When a Deal Breaker Is Not a Deal Breaker

We often place too much emphasis on obtaining mathematically exact solutions for structural models. While it's important to obtain exact solutions, e.g., for element development and comparing softwares, it's not always necessary and definitely not always a deal breaker. The important thing is to know whether or not an exact solution is possible and the … Continue reading When a Deal Breaker Is Not a Deal Breaker

Uniaxial Multi-Tool

UniaxialMaterial models are the work horses of OpenSees. Originally developed for the truss element, these models have proliferated thanks to fiber section models. However, because they are simply scalar functions, UniaxialMaterial models can be used in several other contexts. The calling function knows the context, not the UniaxialMaterial model--it only provides an output for a … Continue reading Uniaxial Multi-Tool

OpenSees Fire v2.0

OpenSees modules for thermal loading and thermo-mechanical behavior were developed by Usmani et al in the early 2010s. This was the first foray for OpenSees outside its earthquake engineering comfort zone and highlighted the benefits of an open, collaborative software framework--an opportunity for the research community to share modeling methodologies, develop new applications, and ensure … Continue reading OpenSees Fire v2.0

A Little Secret About OpenSees Tcl

Putting load and fiber commands inside braces {} preceded by pattern and section commands, respectively, was a conscious choice in the early days of G3/OpenSees. The intent was to enforce the same scoping rules that Tcl uses for procedures, loops, and conditional statements; however, the braces and scoping were totally unnecessary. We scrapped the scoping … Continue reading A Little Secret About OpenSees Tcl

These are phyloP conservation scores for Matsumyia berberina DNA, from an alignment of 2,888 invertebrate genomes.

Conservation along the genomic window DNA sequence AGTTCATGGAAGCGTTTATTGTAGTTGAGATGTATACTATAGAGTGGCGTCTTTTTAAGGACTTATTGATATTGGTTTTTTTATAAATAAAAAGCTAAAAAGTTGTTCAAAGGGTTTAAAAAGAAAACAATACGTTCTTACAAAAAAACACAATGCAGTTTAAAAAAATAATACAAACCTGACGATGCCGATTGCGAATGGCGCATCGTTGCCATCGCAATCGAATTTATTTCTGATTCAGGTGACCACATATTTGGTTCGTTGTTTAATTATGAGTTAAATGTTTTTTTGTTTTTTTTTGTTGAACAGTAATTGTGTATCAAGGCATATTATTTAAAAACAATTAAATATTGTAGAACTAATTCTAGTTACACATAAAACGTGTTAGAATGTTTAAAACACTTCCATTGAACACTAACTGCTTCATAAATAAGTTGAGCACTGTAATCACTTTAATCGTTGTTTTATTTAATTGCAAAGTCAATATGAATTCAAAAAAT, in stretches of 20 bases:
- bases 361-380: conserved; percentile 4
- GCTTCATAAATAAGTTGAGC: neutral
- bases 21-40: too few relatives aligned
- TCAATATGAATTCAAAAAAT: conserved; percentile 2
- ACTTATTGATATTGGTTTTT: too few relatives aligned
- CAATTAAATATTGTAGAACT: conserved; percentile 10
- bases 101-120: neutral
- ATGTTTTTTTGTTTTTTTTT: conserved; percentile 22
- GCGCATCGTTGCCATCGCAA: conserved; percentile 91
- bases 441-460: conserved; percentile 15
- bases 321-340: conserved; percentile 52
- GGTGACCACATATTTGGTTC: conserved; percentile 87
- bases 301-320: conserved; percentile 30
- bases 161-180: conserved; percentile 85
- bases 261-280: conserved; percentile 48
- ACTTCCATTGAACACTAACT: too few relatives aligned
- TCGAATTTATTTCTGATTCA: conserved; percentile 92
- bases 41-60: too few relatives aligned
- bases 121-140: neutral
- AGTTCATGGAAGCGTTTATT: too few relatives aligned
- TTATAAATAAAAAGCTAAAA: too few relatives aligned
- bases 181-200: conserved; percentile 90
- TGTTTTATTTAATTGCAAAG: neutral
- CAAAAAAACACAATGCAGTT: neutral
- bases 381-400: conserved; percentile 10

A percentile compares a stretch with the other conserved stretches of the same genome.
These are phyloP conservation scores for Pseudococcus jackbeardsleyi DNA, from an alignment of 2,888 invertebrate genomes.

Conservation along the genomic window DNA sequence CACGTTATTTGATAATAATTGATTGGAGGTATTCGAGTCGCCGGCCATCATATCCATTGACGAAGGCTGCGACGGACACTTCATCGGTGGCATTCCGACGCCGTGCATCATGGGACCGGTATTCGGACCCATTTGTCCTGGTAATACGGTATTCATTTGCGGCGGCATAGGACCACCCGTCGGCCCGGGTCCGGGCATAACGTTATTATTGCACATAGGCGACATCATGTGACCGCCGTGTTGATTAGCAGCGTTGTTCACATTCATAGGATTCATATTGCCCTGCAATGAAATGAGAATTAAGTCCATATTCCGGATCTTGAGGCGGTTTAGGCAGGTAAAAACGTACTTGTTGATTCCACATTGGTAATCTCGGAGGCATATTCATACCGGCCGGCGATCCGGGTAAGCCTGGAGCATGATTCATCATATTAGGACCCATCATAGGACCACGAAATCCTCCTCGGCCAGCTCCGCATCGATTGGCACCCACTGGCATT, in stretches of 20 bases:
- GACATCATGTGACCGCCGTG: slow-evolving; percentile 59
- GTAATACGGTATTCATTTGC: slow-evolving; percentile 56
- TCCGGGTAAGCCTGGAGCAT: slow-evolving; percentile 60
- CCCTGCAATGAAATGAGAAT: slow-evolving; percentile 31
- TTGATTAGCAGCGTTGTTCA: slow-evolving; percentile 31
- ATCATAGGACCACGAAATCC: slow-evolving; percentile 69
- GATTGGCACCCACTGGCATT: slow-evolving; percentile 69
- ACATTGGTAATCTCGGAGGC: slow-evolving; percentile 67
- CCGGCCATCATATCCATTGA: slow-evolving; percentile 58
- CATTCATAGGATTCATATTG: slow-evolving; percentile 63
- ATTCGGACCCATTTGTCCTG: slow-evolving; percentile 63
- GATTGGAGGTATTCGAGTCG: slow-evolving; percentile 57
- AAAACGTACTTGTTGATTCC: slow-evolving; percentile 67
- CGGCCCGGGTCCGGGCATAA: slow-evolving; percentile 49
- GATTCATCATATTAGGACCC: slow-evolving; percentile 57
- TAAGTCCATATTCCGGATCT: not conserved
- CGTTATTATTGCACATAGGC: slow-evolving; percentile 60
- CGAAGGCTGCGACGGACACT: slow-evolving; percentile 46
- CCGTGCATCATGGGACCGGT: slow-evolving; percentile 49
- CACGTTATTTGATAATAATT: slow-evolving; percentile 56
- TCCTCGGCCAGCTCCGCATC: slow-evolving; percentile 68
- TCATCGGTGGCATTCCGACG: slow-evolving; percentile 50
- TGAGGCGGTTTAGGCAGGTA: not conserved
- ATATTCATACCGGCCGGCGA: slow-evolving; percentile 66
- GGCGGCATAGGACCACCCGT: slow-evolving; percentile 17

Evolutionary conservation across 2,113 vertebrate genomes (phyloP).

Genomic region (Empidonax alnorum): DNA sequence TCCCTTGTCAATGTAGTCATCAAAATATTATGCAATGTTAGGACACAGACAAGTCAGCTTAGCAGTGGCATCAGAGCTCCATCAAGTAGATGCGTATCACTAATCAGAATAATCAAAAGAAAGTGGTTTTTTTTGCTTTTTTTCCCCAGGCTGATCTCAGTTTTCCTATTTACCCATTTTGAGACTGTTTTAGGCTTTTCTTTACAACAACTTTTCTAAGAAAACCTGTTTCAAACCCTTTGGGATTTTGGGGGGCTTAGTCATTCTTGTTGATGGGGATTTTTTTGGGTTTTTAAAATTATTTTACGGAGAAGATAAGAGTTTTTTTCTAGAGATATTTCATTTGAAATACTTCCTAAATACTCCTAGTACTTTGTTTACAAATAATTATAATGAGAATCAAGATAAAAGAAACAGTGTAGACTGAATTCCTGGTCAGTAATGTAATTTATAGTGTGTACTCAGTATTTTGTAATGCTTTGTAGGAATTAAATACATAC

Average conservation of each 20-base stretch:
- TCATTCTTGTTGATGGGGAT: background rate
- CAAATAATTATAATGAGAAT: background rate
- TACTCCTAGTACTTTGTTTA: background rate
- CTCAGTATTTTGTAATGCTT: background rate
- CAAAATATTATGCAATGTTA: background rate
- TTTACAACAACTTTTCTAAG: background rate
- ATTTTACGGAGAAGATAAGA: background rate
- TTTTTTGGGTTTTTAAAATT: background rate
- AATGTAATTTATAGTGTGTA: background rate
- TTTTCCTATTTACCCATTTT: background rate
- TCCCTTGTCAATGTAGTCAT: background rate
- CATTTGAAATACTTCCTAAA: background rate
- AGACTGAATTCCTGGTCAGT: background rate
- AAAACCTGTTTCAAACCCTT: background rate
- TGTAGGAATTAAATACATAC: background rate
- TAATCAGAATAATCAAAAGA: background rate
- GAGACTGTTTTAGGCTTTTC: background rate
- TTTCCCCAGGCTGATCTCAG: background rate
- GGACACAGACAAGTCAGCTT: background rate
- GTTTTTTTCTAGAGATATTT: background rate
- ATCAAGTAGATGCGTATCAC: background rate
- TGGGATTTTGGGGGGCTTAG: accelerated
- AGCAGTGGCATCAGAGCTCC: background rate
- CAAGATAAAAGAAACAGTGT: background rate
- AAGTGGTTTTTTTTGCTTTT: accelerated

The Linear Algorithm Strikes Again

This post on the OpenSees message board reminded of another reason not to ever use the Linear algorithm, even when you have a linear model. Some elements need that second iteration in order to record all of their response. Not only shellMITC4 mentioned on the message board, but also the beloved forceBeamColumn. If you define … Continue reading The Linear Algorithm Strikes Again

Reduce Your Bandwidth

For large structural models, the solution to $latex {\bf K}_T\Delta {\bf U}={\bf R}$ can be the computational bottleneck during an analysis. Although computing speed and algorithms to solve $latex {\bf K}_T\Delta {\bf U}={\bf R}$ are very good, you still want to make sure the solution happens as quickly as possible, particularly when inside the double … Continue reading Reduce Your Bandwidth